According to a TES analysis of England’s school workforce statistics, between 2011 and 2017 the number of hours dedicated to PE in state-funded secondary schools fell by 5 per cent at key stage 3 and by 21 per cent at KS4. Also PHSE lessons have also reduced dramatically, with teacher hours devoted to the subject down by one third (33 per cent) for KS3, and almost halved (47 per cent) for KS4 pupils.
The Children’s Commissioner (Anne Longfield) callson schools to make changes to promote pupil wellbeing, saying that they have an important role to play in helping children both become more physically active and build personal resilience. This is amid observations of more pupils being obese and spending too long using screens.
“It is disappointing to see many schools are spending less time on PE when we know that our children are the least active generation ever and that just one in four boys and one in five girls in England do the recommended 60 minutes of activity each day,” Ms Longfield said.
“Schools have a really important role to play, alongside parents, in making sure children are physically active and not spending all their time glued to screens.
“It is also disappointing that some schools are investing less time in PSHE. These lessons are a vitally important part of helping children build the resilience and the skills they need to cope with many of the challenges they will face growing up. Schools should be spending more time on PSHE, not less.”
A significant cut in the number of hours schools teach PE and PSHE (Personal, Social and Health Education) at school, has raised concerns about pupils’ physical health and mental wellbeing.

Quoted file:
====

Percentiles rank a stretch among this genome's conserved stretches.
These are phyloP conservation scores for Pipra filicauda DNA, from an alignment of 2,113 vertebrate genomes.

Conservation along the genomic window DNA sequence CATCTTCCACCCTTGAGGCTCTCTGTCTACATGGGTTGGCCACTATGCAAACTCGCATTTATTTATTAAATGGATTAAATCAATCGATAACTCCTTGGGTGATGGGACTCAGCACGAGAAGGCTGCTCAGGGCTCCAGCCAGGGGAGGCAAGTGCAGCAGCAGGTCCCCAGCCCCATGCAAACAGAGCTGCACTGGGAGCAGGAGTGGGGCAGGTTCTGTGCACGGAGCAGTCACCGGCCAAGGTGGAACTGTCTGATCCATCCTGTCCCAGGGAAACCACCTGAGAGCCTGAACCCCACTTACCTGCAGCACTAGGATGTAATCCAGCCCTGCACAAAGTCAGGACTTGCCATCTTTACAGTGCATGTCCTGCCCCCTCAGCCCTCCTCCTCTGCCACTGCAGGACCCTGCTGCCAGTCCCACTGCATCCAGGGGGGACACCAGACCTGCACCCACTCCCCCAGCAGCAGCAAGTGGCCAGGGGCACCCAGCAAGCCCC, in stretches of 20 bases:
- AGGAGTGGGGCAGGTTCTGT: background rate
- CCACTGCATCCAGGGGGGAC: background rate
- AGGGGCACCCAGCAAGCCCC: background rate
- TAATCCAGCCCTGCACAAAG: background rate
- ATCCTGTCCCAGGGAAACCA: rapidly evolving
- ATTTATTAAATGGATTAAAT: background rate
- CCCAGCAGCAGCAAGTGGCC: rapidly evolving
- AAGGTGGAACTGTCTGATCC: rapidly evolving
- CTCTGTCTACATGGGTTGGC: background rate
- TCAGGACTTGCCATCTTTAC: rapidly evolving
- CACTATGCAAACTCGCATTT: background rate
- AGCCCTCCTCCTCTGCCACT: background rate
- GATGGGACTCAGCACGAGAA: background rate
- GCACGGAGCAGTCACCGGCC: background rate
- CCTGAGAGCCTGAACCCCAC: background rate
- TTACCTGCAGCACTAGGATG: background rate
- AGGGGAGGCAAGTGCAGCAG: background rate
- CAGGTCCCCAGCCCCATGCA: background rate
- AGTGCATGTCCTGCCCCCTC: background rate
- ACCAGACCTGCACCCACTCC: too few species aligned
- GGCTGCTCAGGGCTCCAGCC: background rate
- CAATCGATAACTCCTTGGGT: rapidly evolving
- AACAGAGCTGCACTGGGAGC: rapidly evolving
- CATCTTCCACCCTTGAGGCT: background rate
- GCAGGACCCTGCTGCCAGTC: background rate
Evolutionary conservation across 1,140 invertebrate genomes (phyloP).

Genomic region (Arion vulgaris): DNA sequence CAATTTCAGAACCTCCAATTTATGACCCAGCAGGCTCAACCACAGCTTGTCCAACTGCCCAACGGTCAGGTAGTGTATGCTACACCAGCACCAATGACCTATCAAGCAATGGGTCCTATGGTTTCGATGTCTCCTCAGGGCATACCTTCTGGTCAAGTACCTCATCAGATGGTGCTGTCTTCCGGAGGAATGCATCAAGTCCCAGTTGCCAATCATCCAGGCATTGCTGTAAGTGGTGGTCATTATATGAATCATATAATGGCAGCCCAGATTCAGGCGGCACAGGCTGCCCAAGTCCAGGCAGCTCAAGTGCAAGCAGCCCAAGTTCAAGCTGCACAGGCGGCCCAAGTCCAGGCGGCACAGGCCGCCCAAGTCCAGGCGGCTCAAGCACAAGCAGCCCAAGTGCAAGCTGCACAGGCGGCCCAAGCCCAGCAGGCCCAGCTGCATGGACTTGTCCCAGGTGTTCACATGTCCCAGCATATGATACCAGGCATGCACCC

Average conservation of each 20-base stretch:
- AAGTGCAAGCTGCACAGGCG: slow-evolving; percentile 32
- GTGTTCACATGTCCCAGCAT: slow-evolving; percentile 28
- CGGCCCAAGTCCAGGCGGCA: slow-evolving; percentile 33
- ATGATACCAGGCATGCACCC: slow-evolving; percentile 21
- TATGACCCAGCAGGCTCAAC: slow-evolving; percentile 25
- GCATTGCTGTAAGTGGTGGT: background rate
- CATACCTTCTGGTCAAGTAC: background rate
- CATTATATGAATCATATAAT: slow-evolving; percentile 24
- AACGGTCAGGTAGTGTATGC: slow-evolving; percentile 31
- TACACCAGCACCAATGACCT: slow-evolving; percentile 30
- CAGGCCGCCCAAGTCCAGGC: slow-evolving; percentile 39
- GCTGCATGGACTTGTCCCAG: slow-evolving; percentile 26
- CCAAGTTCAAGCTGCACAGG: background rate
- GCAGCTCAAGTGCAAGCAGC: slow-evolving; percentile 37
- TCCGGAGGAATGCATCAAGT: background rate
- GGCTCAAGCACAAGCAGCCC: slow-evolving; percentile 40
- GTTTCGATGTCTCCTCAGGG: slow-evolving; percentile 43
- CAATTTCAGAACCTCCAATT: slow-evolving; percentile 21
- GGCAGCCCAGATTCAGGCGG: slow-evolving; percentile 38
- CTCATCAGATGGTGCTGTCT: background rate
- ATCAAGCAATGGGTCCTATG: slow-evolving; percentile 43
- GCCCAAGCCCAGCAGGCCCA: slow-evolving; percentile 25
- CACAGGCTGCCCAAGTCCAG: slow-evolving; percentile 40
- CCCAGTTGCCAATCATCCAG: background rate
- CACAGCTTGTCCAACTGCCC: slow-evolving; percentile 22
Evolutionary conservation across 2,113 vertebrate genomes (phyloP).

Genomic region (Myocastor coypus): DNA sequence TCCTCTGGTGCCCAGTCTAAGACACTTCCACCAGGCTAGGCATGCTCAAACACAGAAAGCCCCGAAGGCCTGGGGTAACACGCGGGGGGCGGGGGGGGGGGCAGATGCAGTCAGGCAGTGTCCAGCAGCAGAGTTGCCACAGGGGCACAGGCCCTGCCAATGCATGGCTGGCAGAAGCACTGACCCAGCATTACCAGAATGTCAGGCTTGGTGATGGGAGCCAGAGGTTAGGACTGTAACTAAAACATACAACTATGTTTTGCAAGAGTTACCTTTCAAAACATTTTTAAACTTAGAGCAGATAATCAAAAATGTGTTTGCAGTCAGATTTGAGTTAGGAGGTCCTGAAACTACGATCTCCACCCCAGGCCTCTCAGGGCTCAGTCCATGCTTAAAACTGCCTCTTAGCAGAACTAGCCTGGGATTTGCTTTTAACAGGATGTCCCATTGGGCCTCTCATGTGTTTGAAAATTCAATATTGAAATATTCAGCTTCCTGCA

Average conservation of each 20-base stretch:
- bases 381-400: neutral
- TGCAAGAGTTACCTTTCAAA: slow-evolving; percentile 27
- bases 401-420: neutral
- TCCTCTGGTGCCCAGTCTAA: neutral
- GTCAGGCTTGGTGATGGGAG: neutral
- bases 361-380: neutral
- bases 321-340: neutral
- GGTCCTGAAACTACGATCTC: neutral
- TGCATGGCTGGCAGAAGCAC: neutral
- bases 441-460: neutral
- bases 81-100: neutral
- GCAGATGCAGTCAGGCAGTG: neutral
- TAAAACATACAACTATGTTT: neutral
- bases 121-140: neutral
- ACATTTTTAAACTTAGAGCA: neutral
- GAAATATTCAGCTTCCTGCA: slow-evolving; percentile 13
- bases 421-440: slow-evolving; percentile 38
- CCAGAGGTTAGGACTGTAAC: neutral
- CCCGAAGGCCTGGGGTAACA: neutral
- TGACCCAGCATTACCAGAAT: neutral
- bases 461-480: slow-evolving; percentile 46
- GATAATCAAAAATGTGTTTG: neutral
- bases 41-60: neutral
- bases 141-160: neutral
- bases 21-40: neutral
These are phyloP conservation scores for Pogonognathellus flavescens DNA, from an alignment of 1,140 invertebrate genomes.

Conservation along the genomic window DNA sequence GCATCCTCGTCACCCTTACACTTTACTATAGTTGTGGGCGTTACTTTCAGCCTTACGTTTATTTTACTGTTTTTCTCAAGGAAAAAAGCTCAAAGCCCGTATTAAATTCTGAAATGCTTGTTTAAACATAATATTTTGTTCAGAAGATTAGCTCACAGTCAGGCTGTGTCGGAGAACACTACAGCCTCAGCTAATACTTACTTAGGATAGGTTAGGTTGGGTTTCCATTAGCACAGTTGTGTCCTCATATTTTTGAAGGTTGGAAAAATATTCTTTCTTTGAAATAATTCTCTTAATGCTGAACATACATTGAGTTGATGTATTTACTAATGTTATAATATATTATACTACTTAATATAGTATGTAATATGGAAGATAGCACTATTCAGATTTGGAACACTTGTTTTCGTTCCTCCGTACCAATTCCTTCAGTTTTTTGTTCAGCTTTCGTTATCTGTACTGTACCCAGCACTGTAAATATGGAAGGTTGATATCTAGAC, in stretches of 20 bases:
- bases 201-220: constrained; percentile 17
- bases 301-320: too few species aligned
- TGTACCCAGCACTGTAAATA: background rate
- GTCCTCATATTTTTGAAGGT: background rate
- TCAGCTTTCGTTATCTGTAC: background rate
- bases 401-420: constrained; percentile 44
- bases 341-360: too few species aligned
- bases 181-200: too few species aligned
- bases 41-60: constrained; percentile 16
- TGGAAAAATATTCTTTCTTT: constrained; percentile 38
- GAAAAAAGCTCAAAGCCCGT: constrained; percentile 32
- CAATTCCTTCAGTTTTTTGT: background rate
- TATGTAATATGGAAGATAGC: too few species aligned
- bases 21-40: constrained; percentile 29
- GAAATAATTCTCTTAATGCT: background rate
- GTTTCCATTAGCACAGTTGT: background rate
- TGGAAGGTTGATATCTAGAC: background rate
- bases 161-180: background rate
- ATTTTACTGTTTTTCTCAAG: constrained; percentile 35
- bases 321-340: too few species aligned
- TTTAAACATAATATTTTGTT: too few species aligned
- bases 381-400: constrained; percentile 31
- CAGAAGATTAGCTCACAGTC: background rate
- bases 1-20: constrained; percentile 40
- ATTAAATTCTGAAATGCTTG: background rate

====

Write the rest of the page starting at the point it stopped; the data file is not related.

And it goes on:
Alison Oliver, chief executive of the Youth Sport Trust, said the reduction in PE hours was “very worrying” because of its implications for “young people’s physical, social and emotional health”. She says the trend risks increasing childhood obesity and exacerbating the mental health crisis.
This work ties in with Jenny’s observations in schools, and her Golden Model promotes speaking and listening, PSHE and other social competencies and getting more physically active at playtimes by promoting games and activities and empowering Lunchtime Supervisors to support these aims.
Website Manager’s Notes
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- Jenny runs exciting and unique training for circle time, training for positive behaviour for learning, training for midday supervisors and lunchtime supervisors to promote calm dining halls and healthy, active playgrounds, also training for promoting social and communication skills for learning and training for mental health and wellbeing and PSHE
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- Do see Jenny’s Calm Dining Halls articles in Headteacher Update and the TES.